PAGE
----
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9.3 Interpreting the Parameter Estimates for a Regression Model

Previously, we used the lm() function to fit the Height model of Thumb and saved it as Height_model:

Height_model <- lm(Thumb ~ Height, data = Fingers)

Let’s now look at the parameter estimates for this model and see how to interpret them. Use the code block below to print out the parameter estimates for the height model.

library(coursekata) # saves the Height model Height_model <- lm(Thumb ~ Height, data = Fingers) # print it out # saves the Height model Height_model <- lm(Thumb ~ Height, data = Fingers) # print it out Height_model # temporary SCT ex() %>% check_output_expr("Height_model")
CK Code: B5_Code_Regression_01
Call:
lm(formula = Thumb ~ Height, data = Fingers)

Coefficients:
(Intercept)       Height  
    -3.3295       0.9619

The Intercept corresponds to \(b_0\) and the Height coefficient corresponds to \(b_1\). We can write our fitted model as:

\[Thumb_i=-3.33 + 0.96Height_i+e_i\]

Or, equivalently, using GLM notation, it can be written:

\[Y_i=-3.33 + 0.96X_i+e_i\]

\(b_0\), which is -3.33, is the y-intercept. It’s the predicted \(Y_i\) (Thumb) when \(X_i\) (Height) equals 0.

Neither a height of 0 inches nor a thumb length of -3.33 mm are possible. Not all predictions from a regression model make sense. We should always be thinking about which values of the predictors, and which predictions, are reasonable.

How Regression Models Make Predictions

We can use the Height model to predict the thumb length of students of different heights (just like we used the Height2Group model to predict the thumb length of short and tall groups of students).

Recall that thumb length (and predicted thumb length) are expressed in millimeters. \(b_0\) (-3.33) is the predicted thumb length in millimeters for a student with a height of 0 inches. If we stretch out the x-axis to include 0, we would expect the regression line to cross the y-axis at -3.33. (Notice, however, that in the plot below that there are no actual students who are 0 inches in height, for obvious reasons!)

A scatterplot of Thumb by Height overlaid with the regression line in red. A vertical arrow points to the part of the regression line where the x-axis equals zero and has the caption: when Height equals zero, predicted Thumb equals -3.33.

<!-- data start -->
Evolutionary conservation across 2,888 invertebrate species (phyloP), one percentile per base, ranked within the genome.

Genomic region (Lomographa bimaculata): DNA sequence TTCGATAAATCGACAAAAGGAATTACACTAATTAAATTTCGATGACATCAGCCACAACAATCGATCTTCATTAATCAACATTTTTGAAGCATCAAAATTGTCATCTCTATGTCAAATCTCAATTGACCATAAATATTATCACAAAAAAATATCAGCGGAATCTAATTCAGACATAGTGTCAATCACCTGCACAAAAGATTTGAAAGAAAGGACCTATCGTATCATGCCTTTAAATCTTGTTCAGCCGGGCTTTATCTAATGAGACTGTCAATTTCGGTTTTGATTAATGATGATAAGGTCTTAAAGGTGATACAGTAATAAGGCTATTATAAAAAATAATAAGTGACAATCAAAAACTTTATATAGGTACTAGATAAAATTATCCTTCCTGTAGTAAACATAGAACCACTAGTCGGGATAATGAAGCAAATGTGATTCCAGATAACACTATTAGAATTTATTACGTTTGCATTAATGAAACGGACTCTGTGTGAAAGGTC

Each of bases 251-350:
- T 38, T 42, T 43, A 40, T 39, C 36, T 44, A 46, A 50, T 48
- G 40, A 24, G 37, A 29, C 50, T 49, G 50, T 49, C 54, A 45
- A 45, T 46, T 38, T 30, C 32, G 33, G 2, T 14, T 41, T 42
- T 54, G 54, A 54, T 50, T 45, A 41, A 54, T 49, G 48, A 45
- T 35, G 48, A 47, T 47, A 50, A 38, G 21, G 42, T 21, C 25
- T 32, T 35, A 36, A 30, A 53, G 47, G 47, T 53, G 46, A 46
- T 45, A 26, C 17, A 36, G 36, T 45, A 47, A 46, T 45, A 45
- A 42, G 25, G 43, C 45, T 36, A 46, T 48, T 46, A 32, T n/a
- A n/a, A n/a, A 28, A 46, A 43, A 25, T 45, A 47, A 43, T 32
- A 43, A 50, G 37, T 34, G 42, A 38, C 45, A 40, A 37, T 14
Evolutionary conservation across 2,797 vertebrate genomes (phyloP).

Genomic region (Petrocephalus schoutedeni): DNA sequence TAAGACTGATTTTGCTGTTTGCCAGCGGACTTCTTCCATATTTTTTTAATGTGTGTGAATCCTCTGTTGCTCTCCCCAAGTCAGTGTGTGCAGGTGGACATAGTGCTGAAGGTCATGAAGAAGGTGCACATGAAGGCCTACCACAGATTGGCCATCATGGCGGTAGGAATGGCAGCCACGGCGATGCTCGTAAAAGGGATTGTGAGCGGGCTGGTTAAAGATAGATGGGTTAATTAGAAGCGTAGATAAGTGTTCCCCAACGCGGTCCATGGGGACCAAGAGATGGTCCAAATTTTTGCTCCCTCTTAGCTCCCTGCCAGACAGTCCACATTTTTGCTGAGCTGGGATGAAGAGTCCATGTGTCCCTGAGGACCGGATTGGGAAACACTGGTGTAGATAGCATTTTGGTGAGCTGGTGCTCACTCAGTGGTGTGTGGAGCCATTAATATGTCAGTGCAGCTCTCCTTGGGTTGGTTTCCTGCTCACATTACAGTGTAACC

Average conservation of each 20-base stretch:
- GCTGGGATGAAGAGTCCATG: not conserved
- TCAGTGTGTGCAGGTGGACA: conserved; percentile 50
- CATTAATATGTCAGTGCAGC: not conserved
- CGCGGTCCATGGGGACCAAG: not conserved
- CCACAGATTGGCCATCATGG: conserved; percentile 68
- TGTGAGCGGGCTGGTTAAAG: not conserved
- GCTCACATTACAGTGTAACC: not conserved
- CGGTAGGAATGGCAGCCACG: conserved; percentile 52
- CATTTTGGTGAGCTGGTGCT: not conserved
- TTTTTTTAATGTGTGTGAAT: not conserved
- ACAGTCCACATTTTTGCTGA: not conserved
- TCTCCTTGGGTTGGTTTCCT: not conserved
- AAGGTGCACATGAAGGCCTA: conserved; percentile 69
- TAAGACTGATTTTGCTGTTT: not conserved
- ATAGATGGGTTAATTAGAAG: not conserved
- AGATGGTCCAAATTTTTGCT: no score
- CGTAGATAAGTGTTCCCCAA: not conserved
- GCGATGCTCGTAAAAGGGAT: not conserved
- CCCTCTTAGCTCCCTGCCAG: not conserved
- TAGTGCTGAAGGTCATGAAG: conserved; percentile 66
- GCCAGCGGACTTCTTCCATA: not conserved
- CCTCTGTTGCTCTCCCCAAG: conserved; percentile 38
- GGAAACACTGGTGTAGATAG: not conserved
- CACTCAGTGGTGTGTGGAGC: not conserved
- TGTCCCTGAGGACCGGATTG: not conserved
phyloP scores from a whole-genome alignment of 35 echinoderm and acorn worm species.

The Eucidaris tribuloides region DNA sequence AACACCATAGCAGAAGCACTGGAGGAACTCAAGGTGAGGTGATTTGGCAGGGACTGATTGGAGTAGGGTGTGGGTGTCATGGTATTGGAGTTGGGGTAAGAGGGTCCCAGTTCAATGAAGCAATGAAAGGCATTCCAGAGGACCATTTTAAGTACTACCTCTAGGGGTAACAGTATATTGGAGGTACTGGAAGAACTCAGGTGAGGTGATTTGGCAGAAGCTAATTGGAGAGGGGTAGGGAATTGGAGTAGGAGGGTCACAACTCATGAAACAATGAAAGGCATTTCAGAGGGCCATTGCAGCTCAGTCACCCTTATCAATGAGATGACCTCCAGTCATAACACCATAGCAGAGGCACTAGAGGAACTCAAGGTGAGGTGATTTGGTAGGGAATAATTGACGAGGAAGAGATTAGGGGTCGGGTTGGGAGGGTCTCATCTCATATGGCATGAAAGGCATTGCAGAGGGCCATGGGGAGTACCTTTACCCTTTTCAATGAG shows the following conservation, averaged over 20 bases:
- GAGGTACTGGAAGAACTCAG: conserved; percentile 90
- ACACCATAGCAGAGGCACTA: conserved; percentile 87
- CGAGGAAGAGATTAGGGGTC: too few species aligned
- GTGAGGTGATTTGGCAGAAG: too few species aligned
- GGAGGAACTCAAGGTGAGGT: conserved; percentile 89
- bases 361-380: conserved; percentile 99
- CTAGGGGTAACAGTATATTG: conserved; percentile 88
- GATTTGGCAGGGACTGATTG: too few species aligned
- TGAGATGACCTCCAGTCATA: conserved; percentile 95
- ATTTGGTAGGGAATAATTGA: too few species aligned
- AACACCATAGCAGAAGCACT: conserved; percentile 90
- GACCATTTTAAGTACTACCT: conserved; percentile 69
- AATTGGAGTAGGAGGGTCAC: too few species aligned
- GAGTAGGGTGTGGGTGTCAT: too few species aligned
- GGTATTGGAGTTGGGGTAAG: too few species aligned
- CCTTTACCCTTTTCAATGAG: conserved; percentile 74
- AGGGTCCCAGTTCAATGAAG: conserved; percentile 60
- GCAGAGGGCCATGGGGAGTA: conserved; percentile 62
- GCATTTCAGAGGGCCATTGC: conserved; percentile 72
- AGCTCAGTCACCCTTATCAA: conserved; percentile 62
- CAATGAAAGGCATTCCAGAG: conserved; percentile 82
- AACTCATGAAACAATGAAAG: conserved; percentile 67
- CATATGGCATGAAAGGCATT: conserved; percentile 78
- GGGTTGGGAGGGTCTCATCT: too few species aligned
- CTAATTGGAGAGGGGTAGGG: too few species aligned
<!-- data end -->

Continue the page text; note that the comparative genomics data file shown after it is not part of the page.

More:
The \(b_1\) estimate (0.96) is the slope: for every 1 unit increase in Height, our model predicts a 0.96 unit increase in Thumb. The fact that height is measured in inches and thumb length in millimeters is not a problem; the regression line is a function (the \(b_0 + b_1Height_i\) part) that takes in inches and then makes a prediction in millimeters. This means that students who are 1 inch taller are predicted by our model to have thumbs that are 0.96 millimeters longer (on average). Here’s a visual representation:

default scale zooming in

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The predicted thumb length of a student who is 71 inches tall is 64.83 mm. This is the value of \(Y\) (Thumb) on the regression line when \(X\) (Height) is 71, as visualized below:

A scatterplot of Thumb by Height overlaid with the regression line in red. A dashed line extends from the x-axis where Height equals 71 up to the regression line. It intersects with a point along the regression line where the predicted Thumb equals 64.83

Regression Coefficients are Not Symmetrical

When you fit a regression model, it matters which variable is the outcome and which is the explanatory variable. For example, if you fit the model Thumb ~ Height you won’t get the same y-intercept and slope you would if you fit the model Height ~ Thumb.

Call: lm(formula = Thumb ~ Height, data = Fingers)

Coefficients: (Intercept) Height
-3.3295 0.9619

Call: lm(formula = Height ~ Thumb, data = Fingers)

Coefficients: (Intercept) Thumb
56.391 0.159


The reason for this is that the units, and the distributions of the variables, are different. If the outcome is Thumb, then the slope is the adjustment to predicted thumb length for a one-inch increase in height. But if the outcome is height, then the slope is the adjustment to predicted height length for a one-millimeter increase in thumb length. These are two entirely different things.

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